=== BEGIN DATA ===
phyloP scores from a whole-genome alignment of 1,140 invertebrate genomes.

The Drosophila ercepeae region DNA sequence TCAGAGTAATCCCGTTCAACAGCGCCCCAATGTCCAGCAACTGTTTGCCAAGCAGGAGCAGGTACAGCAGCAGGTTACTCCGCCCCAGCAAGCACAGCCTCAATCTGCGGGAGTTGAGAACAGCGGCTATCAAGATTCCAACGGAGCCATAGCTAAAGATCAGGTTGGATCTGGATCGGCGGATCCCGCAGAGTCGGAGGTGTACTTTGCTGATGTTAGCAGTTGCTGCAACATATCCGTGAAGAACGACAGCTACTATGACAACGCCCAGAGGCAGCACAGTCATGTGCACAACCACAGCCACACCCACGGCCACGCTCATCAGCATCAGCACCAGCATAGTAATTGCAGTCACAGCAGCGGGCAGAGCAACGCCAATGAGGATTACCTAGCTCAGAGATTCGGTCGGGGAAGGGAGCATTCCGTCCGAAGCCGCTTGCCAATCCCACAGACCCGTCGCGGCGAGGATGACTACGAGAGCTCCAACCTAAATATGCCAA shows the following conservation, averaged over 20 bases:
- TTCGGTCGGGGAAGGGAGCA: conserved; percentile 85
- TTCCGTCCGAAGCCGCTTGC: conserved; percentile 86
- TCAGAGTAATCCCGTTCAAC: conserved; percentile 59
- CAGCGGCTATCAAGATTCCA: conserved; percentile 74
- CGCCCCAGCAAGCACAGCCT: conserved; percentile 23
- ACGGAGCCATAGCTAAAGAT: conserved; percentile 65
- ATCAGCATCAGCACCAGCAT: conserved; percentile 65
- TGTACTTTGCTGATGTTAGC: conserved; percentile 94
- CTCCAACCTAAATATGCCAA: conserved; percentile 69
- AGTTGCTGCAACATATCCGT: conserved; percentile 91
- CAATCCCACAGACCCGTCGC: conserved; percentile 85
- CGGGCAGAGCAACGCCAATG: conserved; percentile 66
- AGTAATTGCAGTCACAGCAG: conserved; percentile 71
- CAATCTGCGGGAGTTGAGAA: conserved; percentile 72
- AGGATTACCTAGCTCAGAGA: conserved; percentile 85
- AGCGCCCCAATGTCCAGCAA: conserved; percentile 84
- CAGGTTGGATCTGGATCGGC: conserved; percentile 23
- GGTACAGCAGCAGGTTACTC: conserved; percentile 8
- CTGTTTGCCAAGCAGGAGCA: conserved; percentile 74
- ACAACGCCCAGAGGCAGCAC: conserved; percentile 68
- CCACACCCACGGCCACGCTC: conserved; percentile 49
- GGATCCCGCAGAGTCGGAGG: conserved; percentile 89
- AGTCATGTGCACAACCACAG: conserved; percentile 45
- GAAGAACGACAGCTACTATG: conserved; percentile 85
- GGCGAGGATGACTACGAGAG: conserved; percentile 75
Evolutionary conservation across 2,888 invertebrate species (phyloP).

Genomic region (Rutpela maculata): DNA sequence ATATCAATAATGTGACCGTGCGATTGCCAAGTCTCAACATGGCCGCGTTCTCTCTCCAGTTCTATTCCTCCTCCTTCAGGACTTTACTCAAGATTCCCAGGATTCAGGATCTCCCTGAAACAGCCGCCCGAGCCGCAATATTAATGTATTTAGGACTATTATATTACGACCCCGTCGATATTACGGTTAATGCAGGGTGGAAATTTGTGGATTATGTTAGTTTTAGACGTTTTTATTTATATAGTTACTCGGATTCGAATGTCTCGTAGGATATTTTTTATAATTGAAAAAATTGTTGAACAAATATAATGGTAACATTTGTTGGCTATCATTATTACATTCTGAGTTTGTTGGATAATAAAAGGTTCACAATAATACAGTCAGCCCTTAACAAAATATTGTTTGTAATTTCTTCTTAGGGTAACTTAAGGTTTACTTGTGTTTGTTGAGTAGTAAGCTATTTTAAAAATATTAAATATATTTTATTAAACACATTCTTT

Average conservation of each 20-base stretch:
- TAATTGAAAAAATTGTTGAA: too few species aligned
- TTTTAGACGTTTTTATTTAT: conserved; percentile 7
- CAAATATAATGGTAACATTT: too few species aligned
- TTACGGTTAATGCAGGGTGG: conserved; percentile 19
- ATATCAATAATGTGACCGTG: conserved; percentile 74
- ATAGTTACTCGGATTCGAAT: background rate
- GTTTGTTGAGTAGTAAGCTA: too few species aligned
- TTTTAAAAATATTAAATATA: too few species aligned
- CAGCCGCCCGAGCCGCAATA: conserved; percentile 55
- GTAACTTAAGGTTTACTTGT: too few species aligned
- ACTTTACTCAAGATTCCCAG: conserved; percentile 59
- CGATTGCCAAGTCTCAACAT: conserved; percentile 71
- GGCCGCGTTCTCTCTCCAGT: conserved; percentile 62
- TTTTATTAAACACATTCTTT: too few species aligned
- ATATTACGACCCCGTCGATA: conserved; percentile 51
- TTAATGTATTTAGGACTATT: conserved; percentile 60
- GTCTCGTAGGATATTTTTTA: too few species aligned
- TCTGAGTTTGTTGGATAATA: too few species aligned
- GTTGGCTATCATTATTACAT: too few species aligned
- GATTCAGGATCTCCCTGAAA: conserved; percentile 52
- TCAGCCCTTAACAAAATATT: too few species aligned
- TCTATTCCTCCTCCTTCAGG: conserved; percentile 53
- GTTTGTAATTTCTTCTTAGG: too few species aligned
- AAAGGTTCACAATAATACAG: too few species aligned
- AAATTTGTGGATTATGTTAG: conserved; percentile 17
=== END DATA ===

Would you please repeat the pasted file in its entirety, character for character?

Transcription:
phyloP scores from a whole-genome alignment of 1,140 invertebrate genomes.

The Drosophila ercepeae region DNA sequence TCAGAGTAATCCCGTTCAACAGCGCCCCAATGTCCAGCAACTGTTTGCCAAGCAGGAGCAGGTACAGCAGCAGGTTACTCCGCCCCAGCAAGCACAGCCTCAATCTGCGGGAGTTGAGAACAGCGGCTATCAAGATTCCAACGGAGCCATAGCTAAAGATCAGGTTGGATCTGGATCGGCGGATCCCGCAGAGTCGGAGGTGTACTTTGCTGATGTTAGCAGTTGCTGCAACATATCCGTGAAGAACGACAGCTACTATGACAACGCCCAGAGGCAGCACAGTCATGTGCACAACCACAGCCACACCCACGGCCACGCTCATCAGCATCAGCACCAGCATAGTAATTGCAGTCACAGCAGCGGGCAGAGCAACGCCAATGAGGATTACCTAGCTCAGAGATTCGGTCGGGGAAGGGAGCATTCCGTCCGAAGCCGCTTGCCAATCCCACAGACCCGTCGCGGCGAGGATGACTACGAGAGCTCCAACCTAAATATGCCAA shows the following conservation, averaged over 20 bases:
- TTCGGTCGGGGAAGGGAGCA: conserved; percentile 85
- TTCCGTCCGAAGCCGCTTGC: conserved; percentile 86
- TCAGAGTAATCCCGTTCAAC: conserved; percentile 59
- CAGCGGCTATCAAGATTCCA: conserved; percentile 74
- CGCCCCAGCAAGCACAGCCT: conserved; percentile 23
- ACGGAGCCATAGCTAAAGAT: conserved; percentile 65
- ATCAGCATCAGCACCAGCAT: conserved; percentile 65
- TGTACTTTGCTGATGTTAGC: conserved; percentile 94
- CTCCAACCTAAATATGCCAA: conserved; percentile 69
- AGTTGCTGCAACATATCCGT: conserved; percentile 91
- CAATCCCACAGACCCGTCGC: conserved; percentile 85
- CGGGCAGAGCAACGCCAATG: conserved; percentile 66
- AGTAATTGCAGTCACAGCAG: conserved; percentile 71
- CAATCTGCGGGAGTTGAGAA: conserved; percentile 72
- AGGATTACCTAGCTCAGAGA: conserved; percentile 85
- AGCGCCCCAATGTCCAGCAA: conserved; percentile 84
- CAGGTTGGATCTGGATCGGC: conserved; percentile 23
- GGTACAGCAGCAGGTTACTC: conserved; percentile 8
- CTGTTTGCCAAGCAGGAGCA: conserved; percentile 74
- ACAACGCCCAGAGGCAGCAC: conserved; percentile 68
- CCACACCCACGGCCACGCTC: conserved; percentile 49
- GGATCCCGCAGAGTCGGAGG: conserved; percentile 89
- AGTCATGTGCACAACCACAG: conserved; percentile 45
- GAAGAACGACAGCTACTATG: conserved; percentile 85
- GGCGAGGATGACTACGAGAG: conserved; percentile 75
Evolutionary conservation across 2,888 invertebrate species (phyloP).

Genomic region (Rutpela maculata): DNA sequence ATATCAATAATGTGACCGTGCGATTGCCAAGTCTCAACATGGCCGCGTTCTCTCTCCAGTTCTATTCCTCCTCCTTCAGGACTTTACTCAAGATTCCCAGGATTCAGGATCTCCCTGAAACAGCCGCCCGAGCCGCAATATTAATGTATTTAGGACTATTATATTACGACCCCGTCGATATTACGGTTAATGCAGGGTGGAAATTTGTGGATTATGTTAGTTTTAGACGTTTTTATTTATATAGTTACTCGGATTCGAATGTCTCGTAGGATATTTTTTATAATTGAAAAAATTGTTGAACAAATATAATGGTAACATTTGTTGGCTATCATTATTACATTCTGAGTTTGTTGGATAATAAAAGGTTCACAATAATACAGTCAGCCCTTAACAAAATATTGTTTGTAATTTCTTCTTAGGGTAACTTAAGGTTTACTTGTGTTTGTTGAGTAGTAAGCTATTTTAAAAATATTAAATATATTTTATTAAACACATTCTTT

Average conservation of each 20-base stretch:
- TAATTGAAAAAATTGTTGAA: too few species aligned
- TTTTAGACGTTTTTATTTAT: conserved; percentile 7
- CAAATATAATGGTAACATTT: too few species aligned
- TTACGGTTAATGCAGGGTGG: conserved; percentile 19
- ATATCAATAATGTGACCGTG: conserved; percentile 74
- ATAGTTACTCGGATTCGAAT: background rate
- GTTTGTTGAGTAGTAAGCTA: too few species aligned
- TTTTAAAAATATTAAATATA: too few species aligned
- CAGCCGCCCGAGCCGCAATA: conserved; percentile 55
- GTAACTTAAGGTTTACTTGT: too few species aligned
- ACTTTACTCAAGATTCCCAG: conserved; percentile 59
- CGATTGCCAAGTCTCAACAT: conserved; percentile 71
- GGCCGCGTTCTCTCTCCAGT: conserved; percentile 62
- TTTTATTAAACACATTCTTT: too few species aligned
- ATATTACGACCCCGTCGATA: conserved; percentile 51
- TTAATGTATTTAGGACTATT: conserved; percentile 60
- GTCTCGTAGGATATTTTTTA: too few species aligned
- TCTGAGTTTGTTGGATAATA: too few species aligned
- GTTGGCTATCATTATTACAT: too few species aligned
- GATTCAGGATCTCCCTGAAA: conserved; percentile 52
- TCAGCCCTTAACAAAATATT: too few species aligned
- TCTATTCCTCCTCCTTCAGG: conserved; percentile 53
- GTTTGTAATTTCTTCTTAGG: too few species aligned
- AAAGGTTCACAATAATACAG: too few species aligned
- AAATTTGTGGATTATGTTAG: conserved; percentile 17